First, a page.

Week 4: 本陣殺人事件

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本陣殺人事件 Home Thread

Week 4


Start Date: Jan 22nd
Previous Part: Week 3
Next Part: Week 5


Week Start Date Chapter Names Page Count
Week 4 Jan 22nd 「猫の墓」、「探偵小説問答」 ~23.5

Discussion Rules

  • Please use spoiler tags for major events in the current chapter(s) and any content in future chapters.
  • When asking for help, please mention the chapter and page number. Also mention what version of the book you are reading.
  • Don’t be afraid of asking questions, even if they seem embarrassing at first. All of us are here to learn.
  • To you lurkers out there: Join the conversation, it’s fun! :durtle:


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(Please feel free to update your status whenever you like!)

  • I’m reading along
  • I have finished this part
  • I’m still reading the book but I haven’t reached this part yet
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0 voters

Proper Noun Readings

Previous Proper Nouns
Name Reading Notes Proof
井上 英三 いのうえ えいぞう Narrator’s friend (Chapter 1: 三本指の男) (Week 1)
一柳 賢蔵 いちやなぎ けんぞう Head of the family, eldest son, 40 yo, philosopher, lives with his parents
一柳 糸子 いちやなぎ いとこ Kenzou’s mother, widow, 57 yo (Chapter 2: 本陣の末裔)
一柳 妙子 いちやなぎ たえこ Second child, eldest daughter, lives in Shanghai
一柳 隆二 いちやなぎ りゅうじ Third child, second son, 35yo, doctor in Osaka
一柳 三郎 いちやなぎ さぶろう Fourth child, third son, 25yo, lives with his parents
一柳 鈴子 いちやなぎ すずこ Fifth child, second daughter, 17yo, lives with her parents
一柳 良介 いちやなぎ りょうすけ Cousin of the five children, 38yo
一柳 秋子 いちやなぎ あきこ 良介’s wife
久保 克子 くぼ かつこ 賢蔵’s fiancé
久保 林吉 くぼ りんきち 克子’s father, deceased, fruit farmer
鈴子’s cat
久保 銀造 くぼ ぎんぞう 克子’s uncle and the one who raised her/supports her (Week 2)
源七 げんしち 作男
週吉 しゅうきち The miller/小作
磯川 常次郎 いそかわ つねじろう 警部
木村 きむら 刑事
川田 かわた・かわだ The お主婦, or at least the 飯屋 she runs

Small crowd we got here :sweat_smile:

Things started to get interesting with the introduction of 金田一耕助 though!


I’d assume not everyone has voted yet. I’d say it’s about the usual for a ‘difficult’ advanced bookclub book. ^^

1 Like

The book starts to get easier to read but still has a lot of hard stuff into it.

This week spoiler

In the second chapter he found a second 琴柱 or koto bridge, right? Like the string they found did not match the first koto? I want to be sure I got it right.
Also is it me or 金田一耕助 is stuttering a bit?
Last question, what was the thing with the rain shutter? He messed the room so his print would be hard to find but they found some in the bathroom window shutter, right? In the second chapter again. They found where he entered from and also the bamboo hiding spot. The plot thicken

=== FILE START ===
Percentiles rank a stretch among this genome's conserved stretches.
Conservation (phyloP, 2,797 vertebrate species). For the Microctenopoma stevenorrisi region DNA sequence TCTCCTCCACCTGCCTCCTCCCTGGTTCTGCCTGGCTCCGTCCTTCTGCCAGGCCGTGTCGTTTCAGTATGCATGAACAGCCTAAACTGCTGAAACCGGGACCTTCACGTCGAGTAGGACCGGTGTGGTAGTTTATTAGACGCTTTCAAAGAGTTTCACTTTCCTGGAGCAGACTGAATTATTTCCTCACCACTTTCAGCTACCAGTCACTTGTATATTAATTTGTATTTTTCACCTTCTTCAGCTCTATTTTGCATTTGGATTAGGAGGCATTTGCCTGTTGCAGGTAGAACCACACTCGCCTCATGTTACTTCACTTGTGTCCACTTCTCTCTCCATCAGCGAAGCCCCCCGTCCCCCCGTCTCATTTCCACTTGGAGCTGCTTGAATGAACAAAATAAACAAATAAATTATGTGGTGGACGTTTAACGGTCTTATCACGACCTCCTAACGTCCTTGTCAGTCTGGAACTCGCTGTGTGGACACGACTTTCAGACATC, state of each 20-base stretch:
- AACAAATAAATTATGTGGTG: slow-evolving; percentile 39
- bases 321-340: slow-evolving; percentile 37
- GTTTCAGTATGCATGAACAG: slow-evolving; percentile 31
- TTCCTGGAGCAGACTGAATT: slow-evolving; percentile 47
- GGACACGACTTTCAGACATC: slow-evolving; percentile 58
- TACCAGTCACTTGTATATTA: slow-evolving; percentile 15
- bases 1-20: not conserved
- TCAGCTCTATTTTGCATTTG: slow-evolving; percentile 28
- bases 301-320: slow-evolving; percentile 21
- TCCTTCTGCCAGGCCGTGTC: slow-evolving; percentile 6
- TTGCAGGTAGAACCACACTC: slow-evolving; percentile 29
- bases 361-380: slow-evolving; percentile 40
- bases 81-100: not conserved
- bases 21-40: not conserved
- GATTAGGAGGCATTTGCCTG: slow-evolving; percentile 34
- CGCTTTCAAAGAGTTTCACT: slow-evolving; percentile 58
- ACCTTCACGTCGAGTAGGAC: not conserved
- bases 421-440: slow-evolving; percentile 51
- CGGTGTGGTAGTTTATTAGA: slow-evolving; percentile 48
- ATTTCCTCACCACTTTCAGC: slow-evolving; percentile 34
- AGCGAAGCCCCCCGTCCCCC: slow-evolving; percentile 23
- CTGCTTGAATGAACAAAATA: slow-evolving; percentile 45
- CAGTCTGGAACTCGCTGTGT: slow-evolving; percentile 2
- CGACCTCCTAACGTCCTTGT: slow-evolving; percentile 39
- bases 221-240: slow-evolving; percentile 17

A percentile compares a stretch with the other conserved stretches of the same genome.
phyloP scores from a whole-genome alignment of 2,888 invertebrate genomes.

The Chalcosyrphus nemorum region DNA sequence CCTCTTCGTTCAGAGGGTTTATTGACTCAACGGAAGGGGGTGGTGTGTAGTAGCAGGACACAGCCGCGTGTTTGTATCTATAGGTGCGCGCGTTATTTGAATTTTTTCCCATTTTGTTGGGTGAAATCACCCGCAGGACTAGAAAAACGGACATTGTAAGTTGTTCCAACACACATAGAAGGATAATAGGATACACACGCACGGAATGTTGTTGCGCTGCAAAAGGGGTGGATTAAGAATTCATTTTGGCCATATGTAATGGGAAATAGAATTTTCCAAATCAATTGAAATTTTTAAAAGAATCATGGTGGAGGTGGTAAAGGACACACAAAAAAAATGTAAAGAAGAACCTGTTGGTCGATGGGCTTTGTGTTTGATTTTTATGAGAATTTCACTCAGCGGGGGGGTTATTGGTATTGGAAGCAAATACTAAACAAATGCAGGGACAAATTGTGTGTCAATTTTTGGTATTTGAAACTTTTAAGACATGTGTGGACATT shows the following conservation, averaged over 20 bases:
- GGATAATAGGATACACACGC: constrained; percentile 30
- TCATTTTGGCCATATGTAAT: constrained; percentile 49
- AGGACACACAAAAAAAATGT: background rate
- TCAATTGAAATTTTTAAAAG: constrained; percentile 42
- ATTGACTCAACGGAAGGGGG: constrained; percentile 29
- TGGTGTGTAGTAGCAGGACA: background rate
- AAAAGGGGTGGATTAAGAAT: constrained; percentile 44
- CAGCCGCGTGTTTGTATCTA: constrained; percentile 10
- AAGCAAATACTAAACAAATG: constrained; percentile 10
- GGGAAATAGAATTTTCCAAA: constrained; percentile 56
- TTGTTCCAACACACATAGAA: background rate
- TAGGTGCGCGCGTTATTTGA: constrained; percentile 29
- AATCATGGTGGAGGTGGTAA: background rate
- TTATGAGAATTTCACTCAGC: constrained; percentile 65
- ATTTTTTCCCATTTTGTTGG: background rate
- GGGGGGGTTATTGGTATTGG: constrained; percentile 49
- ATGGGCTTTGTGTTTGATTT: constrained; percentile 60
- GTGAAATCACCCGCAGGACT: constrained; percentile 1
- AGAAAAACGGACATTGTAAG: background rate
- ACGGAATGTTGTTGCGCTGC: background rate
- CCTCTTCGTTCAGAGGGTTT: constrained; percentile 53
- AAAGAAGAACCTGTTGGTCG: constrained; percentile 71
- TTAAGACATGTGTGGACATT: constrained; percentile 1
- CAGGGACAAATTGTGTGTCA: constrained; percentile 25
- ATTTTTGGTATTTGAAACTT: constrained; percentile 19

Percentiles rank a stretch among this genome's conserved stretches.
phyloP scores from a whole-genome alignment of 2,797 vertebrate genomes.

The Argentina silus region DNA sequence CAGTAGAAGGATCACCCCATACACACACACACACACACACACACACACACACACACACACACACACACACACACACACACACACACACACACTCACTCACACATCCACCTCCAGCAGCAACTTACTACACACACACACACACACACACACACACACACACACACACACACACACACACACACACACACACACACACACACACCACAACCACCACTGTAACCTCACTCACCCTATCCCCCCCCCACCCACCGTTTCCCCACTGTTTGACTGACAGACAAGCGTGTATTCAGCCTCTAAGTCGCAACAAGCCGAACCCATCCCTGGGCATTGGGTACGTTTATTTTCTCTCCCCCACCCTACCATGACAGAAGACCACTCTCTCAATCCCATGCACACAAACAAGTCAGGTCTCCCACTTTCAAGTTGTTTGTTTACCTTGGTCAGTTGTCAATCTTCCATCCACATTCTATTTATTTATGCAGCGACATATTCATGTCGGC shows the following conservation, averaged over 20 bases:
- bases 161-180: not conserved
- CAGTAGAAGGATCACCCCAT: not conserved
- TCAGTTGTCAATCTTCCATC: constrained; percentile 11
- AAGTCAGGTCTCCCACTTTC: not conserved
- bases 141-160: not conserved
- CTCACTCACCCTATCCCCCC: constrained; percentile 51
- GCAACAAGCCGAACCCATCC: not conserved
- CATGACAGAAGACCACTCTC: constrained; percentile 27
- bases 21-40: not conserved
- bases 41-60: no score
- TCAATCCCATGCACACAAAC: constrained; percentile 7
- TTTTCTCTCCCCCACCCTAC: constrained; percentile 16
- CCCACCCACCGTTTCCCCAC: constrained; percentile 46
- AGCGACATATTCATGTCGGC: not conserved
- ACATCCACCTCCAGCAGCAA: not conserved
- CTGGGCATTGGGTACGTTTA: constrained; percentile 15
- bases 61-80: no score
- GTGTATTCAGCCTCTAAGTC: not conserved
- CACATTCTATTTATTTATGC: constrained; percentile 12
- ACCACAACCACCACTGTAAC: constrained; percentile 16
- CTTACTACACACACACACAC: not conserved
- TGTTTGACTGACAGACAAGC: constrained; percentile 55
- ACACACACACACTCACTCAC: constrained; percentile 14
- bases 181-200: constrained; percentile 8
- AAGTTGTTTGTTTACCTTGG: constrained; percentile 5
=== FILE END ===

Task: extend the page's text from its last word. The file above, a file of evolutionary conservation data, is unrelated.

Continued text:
My favorite phrase this week is 無闇矢鱈 (end of 猫の墓 chapter), which the built-in Bing Translate on my Kindle app calls “indiscrent cod”! (: I guess 当て字 can be challenging for the computer …


As I understood it, 金田一 inspected the 琴柱 still ok the 琴, and noticed that there was one that didn’t have the pattern engraved onto it like the rest did. So it’s been exchanged after production, possibly related to the crime, that’s still unclear. Notably, the 琴柱 found in the pile of leaves outside did have the engravings.

Yeah, 金田一 stutters (mostly when he gets excited, the way it’s written). Thus has been mentioned in the text as well, it’s what 吃る means.

The room was messy, but I don’t think they talked about that being related to the prints being found late. Rather, the color of the blood blends into the already read painted walls (or, everything, apparently), and the prints around the door (or shutters?) weren’t visible while it was open.

I’ve another question: before I get into researching the state of the economy and inflation and what have you, maybe someone already knows roughly how much 五千円 would have been worth at the time? It’s how much 銀造 gives 金田一.

There might have been more but I don’t remember. In any case, Thanks for all the book recommendations, 横溝先生. :joy:


I didn’t already know but I’m a sucker for trying to figure out a little… The book is set in 1937, and if Wikipedia is to be believed:

Following the silver devaluation of 1873, the yen devalued against the U.S. dollar and the Canadian dollar (since those two countries adhered to a gold standard), and by 1897 the yen was worth only about US$0.50. In that year, Japan adopted a gold exchange standard and hence froze the value of the yen at $0.50.[16] This exchange rate remained in place until Japan left the gold standard in December 1931, after which the yen fell to $0.30 by July 1932 and to $0.20 by 1933.[17] It remained steady at around $0.30 until the start of the Pacific War on December 7, 1941, at which time it fell to $0.23.[18]

So I suppose 5000 * .3 = 1500 1937 dollars = (apparently) ~$29,000 today (or converting back ~3,300,000 yen) (which seems like a lot, huh!)
Definitely a lot more money than what it sounds like today, at least!

(As for the time of the book’s writing, it was coming out in 1946, and sources I can find quickly suggest that that post-war time the yen was either just “unstable” and/or going through inflation at an exchange rate of 50:1 on its way to 360:1 fixed by the occupying American government in 1949)


You can easily live for a couple months in Tokyo on that money, at least!

Even if it’s set later, with a weaker yen, that would still be a lot of money.

Super interesting, thanks for looking it up!


Just realized that I accidentally read all of next week’s reading already :laughing:

But the chapter I just read ends on an excruciating cliffhanger, so I guess it’s too late to stop now!